Scandalous Rodin: The History of Balzac’s Monument

Magda Michalska 12 November 2022 min Read

One of the greatest French novelists dies. One of the greatest French sculptors is commissioned to raise him a monument. Yet instead of presenting him in magnificence at the writing desk, he shows him in a bathrobe… Such things only in Rodin’s scandalous studio!

Auguste Rodin, Balzac, 1892-1897, scandalous rodin
Auguste Rodin, Balzac, 1892-1897, Musée Rodin, Paris, France.

Honoré de Balzac (1799-1850) was one of the founders of the Societé des Gens de Lettres. He died in 1850 and the members of the society felt the urge to honor him with a monument. Auguste Rodin (1840-1917) was not the first one considered for this prestigious job. There were four candidates before him, the first one died, and the other three had already submitted their projects, but it was Emile Zola, a recently elected president of the society, who pushed for Rodin who in the mid-1880s was still awaiting his incoming fame.

Edward Steichen, photgraph of the monument, 1911, scandalous rodin
Edward Steichen, photograph of the monument, 1911. Wikimedia Commons (public domain).

Rodin promised to make the sculpture in 18 months, but it took him seven full years to complete it. He traveled to Tours, Balzac’s native town, to study local physiognomies, and he also read his works. He wanted to show that Balzac was above all a creator. And as the legend has it, Balzac used to work in a monkish dressing gown…

Auguste Rodin, Nude Study of Balzac, ca. 1892, Los Angeles County Museum of Art , scandalous rodin
Auguste Rodin, Nude Study of Balzac, ca. 1892, Los Angeles County Museum of Art, Los Angeles, CA, USA.

Yet, to be frank, it took Rodin so long to finalize the project because he kept on changing his mind, and his design continuously evolved (from nudes with very obvious phallic imagery to more subtle sketches…). With time, he eventually distanced himself from realistic representation to lean towards psychological truth which would capture the essence of Balzac’s greatness.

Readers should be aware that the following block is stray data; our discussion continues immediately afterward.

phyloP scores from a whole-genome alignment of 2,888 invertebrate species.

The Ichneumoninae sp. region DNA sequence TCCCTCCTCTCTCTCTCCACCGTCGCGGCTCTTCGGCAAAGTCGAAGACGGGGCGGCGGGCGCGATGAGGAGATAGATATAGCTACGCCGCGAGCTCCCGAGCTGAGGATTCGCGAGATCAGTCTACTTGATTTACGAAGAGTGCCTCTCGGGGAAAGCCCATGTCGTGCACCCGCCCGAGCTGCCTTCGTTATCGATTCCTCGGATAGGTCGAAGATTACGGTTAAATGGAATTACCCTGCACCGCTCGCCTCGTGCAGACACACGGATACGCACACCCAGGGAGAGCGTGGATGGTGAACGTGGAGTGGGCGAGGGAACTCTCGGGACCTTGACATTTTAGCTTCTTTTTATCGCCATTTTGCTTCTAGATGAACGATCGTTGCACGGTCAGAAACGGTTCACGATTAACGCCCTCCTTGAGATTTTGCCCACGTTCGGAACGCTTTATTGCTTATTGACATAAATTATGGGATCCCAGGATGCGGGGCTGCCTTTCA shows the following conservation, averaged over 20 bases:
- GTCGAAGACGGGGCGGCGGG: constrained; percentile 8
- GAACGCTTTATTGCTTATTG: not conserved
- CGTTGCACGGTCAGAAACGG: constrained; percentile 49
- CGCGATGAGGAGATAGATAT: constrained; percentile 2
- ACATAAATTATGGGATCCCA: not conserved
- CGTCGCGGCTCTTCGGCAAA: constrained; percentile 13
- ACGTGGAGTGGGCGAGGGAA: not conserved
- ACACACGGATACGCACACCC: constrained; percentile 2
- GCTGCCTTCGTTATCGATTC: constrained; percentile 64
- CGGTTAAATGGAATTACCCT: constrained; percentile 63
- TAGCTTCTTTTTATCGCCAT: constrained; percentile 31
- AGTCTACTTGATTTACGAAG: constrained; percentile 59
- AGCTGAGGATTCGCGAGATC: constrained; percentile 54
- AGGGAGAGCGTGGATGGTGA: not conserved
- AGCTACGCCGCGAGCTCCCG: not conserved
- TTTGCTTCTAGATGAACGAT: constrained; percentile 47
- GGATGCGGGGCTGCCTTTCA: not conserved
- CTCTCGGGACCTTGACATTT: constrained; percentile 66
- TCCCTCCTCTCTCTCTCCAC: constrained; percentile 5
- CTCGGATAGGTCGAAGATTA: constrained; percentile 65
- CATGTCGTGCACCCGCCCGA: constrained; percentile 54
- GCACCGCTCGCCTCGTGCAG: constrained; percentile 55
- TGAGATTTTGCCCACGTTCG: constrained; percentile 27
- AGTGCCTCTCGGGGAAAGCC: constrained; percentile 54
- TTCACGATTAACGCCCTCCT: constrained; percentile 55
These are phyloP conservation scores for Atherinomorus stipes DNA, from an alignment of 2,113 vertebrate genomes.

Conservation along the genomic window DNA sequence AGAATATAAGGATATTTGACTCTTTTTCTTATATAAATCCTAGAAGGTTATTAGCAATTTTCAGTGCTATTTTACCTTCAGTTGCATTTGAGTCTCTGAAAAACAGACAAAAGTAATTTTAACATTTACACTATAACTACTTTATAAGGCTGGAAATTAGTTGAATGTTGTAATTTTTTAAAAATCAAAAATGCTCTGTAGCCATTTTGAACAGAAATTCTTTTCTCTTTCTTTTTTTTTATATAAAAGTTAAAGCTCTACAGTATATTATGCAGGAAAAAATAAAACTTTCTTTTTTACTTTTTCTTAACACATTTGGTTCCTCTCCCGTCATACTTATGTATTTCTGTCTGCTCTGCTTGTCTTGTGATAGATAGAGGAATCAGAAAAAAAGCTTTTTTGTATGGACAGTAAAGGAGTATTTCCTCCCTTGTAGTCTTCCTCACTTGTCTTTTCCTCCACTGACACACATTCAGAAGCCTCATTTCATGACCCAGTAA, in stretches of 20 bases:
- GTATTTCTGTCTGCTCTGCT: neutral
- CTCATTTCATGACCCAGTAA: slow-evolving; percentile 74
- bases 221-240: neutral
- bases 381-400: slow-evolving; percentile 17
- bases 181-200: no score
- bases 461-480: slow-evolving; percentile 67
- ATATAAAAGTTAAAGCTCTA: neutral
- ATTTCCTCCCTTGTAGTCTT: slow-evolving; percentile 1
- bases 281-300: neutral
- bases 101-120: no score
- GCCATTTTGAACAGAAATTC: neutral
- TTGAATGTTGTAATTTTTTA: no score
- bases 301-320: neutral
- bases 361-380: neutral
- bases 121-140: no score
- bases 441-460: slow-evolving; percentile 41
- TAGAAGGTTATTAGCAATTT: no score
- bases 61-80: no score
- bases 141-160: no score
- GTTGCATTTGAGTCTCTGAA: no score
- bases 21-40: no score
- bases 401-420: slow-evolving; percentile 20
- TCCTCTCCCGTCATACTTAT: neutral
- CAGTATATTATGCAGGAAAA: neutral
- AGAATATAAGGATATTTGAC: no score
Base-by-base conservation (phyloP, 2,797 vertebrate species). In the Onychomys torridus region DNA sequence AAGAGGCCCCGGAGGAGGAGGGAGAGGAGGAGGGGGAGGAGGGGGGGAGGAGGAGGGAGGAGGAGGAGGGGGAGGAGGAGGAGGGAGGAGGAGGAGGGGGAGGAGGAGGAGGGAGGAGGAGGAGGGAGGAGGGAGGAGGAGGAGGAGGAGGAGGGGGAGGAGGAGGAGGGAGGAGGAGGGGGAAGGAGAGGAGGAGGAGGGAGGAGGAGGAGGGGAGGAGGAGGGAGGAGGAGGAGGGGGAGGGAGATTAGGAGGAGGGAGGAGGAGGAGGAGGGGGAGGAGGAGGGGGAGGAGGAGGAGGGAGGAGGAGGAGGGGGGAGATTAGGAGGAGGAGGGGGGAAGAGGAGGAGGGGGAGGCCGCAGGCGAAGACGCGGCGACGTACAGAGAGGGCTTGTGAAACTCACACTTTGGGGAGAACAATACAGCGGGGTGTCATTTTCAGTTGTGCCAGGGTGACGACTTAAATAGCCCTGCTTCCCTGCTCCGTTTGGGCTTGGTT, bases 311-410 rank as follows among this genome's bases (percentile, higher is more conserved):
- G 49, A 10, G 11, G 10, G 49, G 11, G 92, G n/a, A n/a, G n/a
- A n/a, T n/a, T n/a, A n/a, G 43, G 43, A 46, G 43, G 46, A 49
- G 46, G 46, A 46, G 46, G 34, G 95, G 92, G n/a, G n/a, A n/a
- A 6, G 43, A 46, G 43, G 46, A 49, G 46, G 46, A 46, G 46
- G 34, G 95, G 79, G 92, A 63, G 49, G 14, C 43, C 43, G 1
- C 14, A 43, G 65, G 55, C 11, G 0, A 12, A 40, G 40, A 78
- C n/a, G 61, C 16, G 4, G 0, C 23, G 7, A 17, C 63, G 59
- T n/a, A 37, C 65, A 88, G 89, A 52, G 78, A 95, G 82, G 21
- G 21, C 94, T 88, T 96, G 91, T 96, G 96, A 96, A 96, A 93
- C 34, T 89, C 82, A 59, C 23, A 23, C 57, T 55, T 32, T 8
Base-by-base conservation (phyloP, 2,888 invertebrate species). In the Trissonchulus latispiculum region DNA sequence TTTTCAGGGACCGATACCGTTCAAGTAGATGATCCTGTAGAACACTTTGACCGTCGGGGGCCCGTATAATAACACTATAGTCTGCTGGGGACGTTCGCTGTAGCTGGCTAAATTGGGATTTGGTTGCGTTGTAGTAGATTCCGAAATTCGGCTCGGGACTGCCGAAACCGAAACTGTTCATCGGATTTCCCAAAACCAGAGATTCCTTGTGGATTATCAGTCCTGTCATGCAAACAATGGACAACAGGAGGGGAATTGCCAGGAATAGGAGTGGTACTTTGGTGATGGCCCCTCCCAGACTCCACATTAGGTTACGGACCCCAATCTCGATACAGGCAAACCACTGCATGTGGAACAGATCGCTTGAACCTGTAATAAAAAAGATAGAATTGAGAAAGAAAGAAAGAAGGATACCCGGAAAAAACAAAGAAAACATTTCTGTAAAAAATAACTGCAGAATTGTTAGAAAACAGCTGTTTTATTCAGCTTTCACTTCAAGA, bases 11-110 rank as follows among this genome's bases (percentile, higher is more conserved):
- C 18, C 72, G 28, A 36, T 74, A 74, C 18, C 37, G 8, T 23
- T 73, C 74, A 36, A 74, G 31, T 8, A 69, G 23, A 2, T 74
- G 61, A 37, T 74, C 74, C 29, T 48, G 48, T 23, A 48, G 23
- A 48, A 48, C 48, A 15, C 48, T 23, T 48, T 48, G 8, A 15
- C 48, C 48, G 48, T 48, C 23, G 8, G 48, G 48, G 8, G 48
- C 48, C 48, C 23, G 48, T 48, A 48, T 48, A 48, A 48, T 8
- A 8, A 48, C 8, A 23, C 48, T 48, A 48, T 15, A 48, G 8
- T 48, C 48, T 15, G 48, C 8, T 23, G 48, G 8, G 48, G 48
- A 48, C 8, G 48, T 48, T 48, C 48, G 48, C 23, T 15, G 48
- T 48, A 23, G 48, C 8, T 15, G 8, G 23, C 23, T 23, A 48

Auguste Rodin, Monumental Head of Balzac, ca. 1897, Musée Rodin, scandalous rodin
Auguste Rodin, Monumental Head of Balzac, ca. 1897, Musée Rodin, Paris, France.

Finally, in 1898, Rodin showed the plaster cast of the design to the commission from the society. They rejected it, calling it grotesque. Its interpretation of might was too modern and people were not ready for it as the public called it “a block of salt caught in a shower”. Rodin felt personally offended and said:

The Balzac statue is the logical development of my artistic career. I take entire responsibility for it.

He took it away from Paris and kept it at home. It wasn’t until 1939, shortly before the war, that Paris was ready for Rodin’s Balzacs, some of the first genuinely modern sculptures. Rodin did not make it to see it, as he died in 1917.

Get your daily dose of art

Click and follow us on Google News to stay updated all the time



Cupid and Psyche: Love Story Through Sculpture

Cupid and Psyche, mythological characters immortalized in Metamorphoses by Apuleius, have been inspiring artists through the centuries. Sculptors...

Valeria Kumekina 14 February 2024


The Lansdowne Heracles at the Getty Villa

Heracles (or Hercules) is perhaps the most frequently depicted hero in Greek and Roman art. This sculpture from approximately 125 CE, known as the...

Maya M. Tola 29 December 2022


Five Pioneering Modern Sculpture Artists of India

Sculptures have been a part of Indian culture since time immemorial. However, in the post-independent era in India, the practice of Indian modern...

Guest Profile 7 January 2022

Sun Sculpture

The City Where the Sun Never Sets: The Grounded Sun in Zagreb

No matter the weather conditions, there has always been sun in Zagreb for the last 50 years, 365 days a year, with few interruptions. This is thanks...

Petra Dragasevic 16 December 2021